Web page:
Observations on the Struggle for Power in China

John Paton Davies

1943

The Chinese Communists are so strong between the Great Wall and the Yangtze that they can now look forward to the postwar control of at least North China. They may also continue to hold not only those parts of the Yangtze valley which they now dominate but also new areas in Central and South China. The communists have fallen heir to these new areas by a process which has been operating for seven years, whereby Chiang Kai-shek loses his cities and principal lines of communication to the Japanese and the countryside to the Communists.

The communists have survived ten years of civil war and seven years of Japanese offensives. They have survived not only more sustained enemy pressure than the Chinese Central Government forces have been subjected to, but also a severe blockade imposed by Chiang.

They have survived and they have grown. Communist growth since 1937 has been almost geometric in progression. From control of some 100,000 square kilometers with a population of one million and a half they have expanded to about 850,000 square kilometers with a population of approximately 90 million. And they will continue to grow.

The reason for this phenomenal vitality and strength is simple and fundamental. It is mass support, mass participation. The Communist governments and armies are the first governments and armies in modern Chinese history to have positive and widespread popular support. They have this support because the governments and the armies are genuinely of the people.

The Kuomintang and Chiang Kai-shek recognize that the Communists, with the popular support which they enjoy and their reputation for administrative reform and honesty, represent a challenge to the Central Government and its spoils system. The Generalissimo cannot admit the seemingly innocent demands of the Communists that their party can be legalized and the democratic process be put into practice. To do so would probably mean the abdication of the Kuomintang and the provincial satraps.

The Communists, on the other hand, dare not accept the Central Government’s invitation that they disband their armies and be absorbed in the national body politic. To do so would be to invite extinction.

This impasse will probably be resolved, American and other foreign observers in Chungking agree, by an attempt by the Central Government to liquidate the Communists. This action may be expected to precipitate a civil war from which one of the two contending factions will emerge dominant.

Chiang Kai-Shek and his Kuomintang lieutenants fully realize the risks of an attack on the Communists. This may explain the reported statements of high officials in Chungking that they must prepare not only for the coming civil war but also for the coming war with Russia. Chiang and his Central Government recognize that they cannot defeat the Communists and the Soviet Union without foreign aid. Such aid would naturally be sought from the United States and possibly Great Britain.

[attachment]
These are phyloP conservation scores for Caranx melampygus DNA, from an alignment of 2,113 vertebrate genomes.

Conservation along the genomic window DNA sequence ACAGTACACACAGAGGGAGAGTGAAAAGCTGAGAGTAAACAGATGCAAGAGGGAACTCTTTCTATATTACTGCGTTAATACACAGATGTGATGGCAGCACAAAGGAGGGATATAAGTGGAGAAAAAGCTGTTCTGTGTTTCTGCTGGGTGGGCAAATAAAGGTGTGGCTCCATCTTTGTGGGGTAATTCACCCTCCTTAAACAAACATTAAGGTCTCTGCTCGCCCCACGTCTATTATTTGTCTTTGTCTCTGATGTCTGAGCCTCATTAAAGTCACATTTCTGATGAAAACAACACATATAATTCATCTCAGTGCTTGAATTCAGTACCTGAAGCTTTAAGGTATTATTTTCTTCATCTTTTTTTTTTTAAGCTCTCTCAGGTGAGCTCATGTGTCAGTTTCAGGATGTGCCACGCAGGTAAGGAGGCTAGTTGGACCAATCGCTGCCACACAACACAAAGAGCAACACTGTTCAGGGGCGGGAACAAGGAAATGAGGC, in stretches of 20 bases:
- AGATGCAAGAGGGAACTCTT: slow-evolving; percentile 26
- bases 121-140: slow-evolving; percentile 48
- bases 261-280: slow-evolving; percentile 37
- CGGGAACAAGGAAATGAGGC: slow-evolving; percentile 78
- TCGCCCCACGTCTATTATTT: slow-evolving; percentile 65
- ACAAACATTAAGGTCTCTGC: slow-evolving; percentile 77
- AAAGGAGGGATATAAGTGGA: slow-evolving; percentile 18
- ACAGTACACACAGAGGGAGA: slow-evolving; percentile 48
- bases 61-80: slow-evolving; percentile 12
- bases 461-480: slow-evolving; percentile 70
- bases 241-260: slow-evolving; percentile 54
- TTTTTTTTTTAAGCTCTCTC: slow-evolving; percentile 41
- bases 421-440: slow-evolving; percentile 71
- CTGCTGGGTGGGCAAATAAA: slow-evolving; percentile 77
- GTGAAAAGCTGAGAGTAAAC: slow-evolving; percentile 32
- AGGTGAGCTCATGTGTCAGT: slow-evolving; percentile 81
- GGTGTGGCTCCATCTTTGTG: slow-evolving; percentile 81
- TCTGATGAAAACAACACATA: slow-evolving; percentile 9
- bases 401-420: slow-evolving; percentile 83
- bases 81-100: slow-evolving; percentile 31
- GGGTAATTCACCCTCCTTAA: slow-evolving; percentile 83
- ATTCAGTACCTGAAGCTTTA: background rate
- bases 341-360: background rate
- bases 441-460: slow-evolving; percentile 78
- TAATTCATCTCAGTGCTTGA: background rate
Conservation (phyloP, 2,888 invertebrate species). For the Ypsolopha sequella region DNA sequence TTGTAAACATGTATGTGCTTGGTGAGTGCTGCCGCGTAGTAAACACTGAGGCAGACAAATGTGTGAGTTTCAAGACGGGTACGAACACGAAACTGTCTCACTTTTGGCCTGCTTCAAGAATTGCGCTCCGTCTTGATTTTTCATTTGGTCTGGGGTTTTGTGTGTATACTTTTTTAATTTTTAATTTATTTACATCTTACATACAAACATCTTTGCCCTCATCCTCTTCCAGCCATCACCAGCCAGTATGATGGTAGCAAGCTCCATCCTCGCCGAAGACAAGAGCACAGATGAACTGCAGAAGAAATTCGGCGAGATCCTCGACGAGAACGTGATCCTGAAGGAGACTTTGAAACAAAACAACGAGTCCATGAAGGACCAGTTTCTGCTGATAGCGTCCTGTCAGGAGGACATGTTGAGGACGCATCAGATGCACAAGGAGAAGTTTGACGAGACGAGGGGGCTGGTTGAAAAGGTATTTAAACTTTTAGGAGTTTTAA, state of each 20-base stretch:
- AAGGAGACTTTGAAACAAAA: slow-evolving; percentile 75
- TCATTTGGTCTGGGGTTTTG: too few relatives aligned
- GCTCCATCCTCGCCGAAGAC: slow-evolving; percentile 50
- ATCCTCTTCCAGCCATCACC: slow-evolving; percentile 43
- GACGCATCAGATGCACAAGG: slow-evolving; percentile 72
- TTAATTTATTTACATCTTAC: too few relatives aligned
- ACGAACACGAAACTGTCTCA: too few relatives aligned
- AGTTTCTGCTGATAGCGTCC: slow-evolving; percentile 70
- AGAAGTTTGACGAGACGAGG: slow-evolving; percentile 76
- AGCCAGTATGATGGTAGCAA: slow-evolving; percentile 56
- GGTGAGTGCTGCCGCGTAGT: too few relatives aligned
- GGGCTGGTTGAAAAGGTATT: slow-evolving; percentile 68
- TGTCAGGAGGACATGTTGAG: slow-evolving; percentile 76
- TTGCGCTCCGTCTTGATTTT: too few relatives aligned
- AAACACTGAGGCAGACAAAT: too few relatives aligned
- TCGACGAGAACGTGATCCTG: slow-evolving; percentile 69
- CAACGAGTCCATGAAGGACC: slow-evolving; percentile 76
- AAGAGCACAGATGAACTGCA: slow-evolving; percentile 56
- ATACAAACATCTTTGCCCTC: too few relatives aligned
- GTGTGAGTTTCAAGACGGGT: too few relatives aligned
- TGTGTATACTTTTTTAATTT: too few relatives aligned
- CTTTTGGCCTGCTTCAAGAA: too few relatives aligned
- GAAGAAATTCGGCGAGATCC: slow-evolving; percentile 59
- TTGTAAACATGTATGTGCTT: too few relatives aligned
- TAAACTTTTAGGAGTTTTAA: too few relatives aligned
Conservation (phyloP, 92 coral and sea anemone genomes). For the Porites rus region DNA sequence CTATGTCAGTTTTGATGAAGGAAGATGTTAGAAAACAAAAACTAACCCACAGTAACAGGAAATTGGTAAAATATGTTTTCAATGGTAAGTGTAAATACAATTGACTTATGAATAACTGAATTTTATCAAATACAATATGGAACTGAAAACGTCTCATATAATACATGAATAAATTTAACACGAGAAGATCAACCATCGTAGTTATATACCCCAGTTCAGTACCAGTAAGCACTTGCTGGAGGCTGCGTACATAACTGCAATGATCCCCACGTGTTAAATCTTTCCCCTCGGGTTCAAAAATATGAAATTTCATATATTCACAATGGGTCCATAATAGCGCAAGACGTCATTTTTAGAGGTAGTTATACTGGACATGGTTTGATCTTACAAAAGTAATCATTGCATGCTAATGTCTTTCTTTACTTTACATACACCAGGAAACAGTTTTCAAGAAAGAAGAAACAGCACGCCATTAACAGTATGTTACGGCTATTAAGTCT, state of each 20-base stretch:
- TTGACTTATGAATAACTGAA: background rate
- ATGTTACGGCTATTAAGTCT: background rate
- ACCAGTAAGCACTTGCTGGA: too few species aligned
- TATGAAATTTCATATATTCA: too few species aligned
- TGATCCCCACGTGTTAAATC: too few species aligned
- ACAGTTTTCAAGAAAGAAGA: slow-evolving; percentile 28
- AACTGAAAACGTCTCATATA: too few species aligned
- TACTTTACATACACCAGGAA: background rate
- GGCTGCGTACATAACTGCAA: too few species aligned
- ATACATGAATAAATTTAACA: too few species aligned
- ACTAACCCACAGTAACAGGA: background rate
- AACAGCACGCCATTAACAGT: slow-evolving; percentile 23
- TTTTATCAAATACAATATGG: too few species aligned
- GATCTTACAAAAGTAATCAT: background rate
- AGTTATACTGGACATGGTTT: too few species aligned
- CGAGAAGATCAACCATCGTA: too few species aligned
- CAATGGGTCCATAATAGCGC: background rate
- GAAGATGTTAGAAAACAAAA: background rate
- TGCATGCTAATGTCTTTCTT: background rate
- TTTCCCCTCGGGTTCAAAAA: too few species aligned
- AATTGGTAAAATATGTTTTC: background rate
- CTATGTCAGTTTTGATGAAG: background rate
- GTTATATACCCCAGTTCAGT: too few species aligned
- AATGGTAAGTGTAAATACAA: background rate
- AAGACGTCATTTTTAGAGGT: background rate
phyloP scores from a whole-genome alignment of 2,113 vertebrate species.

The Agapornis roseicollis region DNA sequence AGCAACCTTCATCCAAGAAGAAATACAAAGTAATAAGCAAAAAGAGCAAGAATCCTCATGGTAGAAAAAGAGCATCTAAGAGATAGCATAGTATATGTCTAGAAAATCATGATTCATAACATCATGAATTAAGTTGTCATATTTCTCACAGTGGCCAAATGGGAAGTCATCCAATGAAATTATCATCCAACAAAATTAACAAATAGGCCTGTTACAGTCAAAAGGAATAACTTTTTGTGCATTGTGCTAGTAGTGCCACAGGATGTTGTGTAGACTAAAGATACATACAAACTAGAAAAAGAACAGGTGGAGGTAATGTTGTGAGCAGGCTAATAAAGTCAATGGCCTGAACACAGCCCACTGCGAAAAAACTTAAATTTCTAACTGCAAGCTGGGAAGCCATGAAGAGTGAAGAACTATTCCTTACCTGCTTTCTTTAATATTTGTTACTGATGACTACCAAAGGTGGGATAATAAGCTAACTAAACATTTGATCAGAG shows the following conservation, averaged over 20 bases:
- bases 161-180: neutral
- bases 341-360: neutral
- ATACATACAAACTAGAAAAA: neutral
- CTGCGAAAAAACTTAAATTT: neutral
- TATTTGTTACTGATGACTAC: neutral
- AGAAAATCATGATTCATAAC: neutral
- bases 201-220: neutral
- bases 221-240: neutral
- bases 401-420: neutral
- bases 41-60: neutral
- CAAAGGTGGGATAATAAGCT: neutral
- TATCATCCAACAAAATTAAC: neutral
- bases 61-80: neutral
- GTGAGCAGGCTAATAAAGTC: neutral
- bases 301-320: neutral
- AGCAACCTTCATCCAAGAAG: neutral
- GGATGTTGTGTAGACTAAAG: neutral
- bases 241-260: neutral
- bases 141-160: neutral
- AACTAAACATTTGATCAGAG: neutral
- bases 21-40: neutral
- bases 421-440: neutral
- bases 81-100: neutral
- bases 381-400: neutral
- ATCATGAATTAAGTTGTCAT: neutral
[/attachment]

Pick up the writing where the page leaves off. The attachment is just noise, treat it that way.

We may anticipate that Chiang Kai-shek will exert every effort and resort to every stratagem to involve us in active support of the Central Government. We will probably be told that if fresh American aid is not forthcoming all of China and eventually all of Asia will be swept by communism. It will be difficult for us to resist such appeals, especially in view of our moral commitments to continued assistance to China during the post-war period.

Only if he is able to enlist foreign intervention on a scale equal to the Japanese invasion of China will Chiang probably be able to crush the Communists. But foreign intervention on such a scale would seem to be unlikely. Relying upon his dispirited shambling legions, his decadent corrupt bureaucracy, his sterile political moralisms and such nervous foreign support as he can muster, the Generalissimo may nevertheless plunge china into civil war. He cannot succeed, however, where the Japanese in more than seven years of determined striving have failed. The Communists are already too strong for him.

If the Generalissimo neither precipitates a civil war not reaches an understanding with the Communists, he is still confronted with defeat. Chiang’s feudal China can not long coexist alongside a modern dynamic popular government in North China.

The Communists are in China to stay. And China’s destiny is not Chiang’s but theirs.

In this unhappy dilemma, the United States should attempt to prevent the disaster of a civil war through adjustment of the new alignment of power in China by peaceful process. The desirable means to this end is to encourage the reform and revitalization of the Kuomintang so that it may survive as a significant force in a coalition government. If this fails, we must limit our involvement with the Kuomintang and must commence some cooperation with the Communists, the force destined to control China, in an effort to influence them further into an independent position friendly to the United States. We are working against time because, if the USSR enters the war against Japan and invades China before either of these alternatives succeeds, the Communists will be captured by the USSR and become Soviet satellites.

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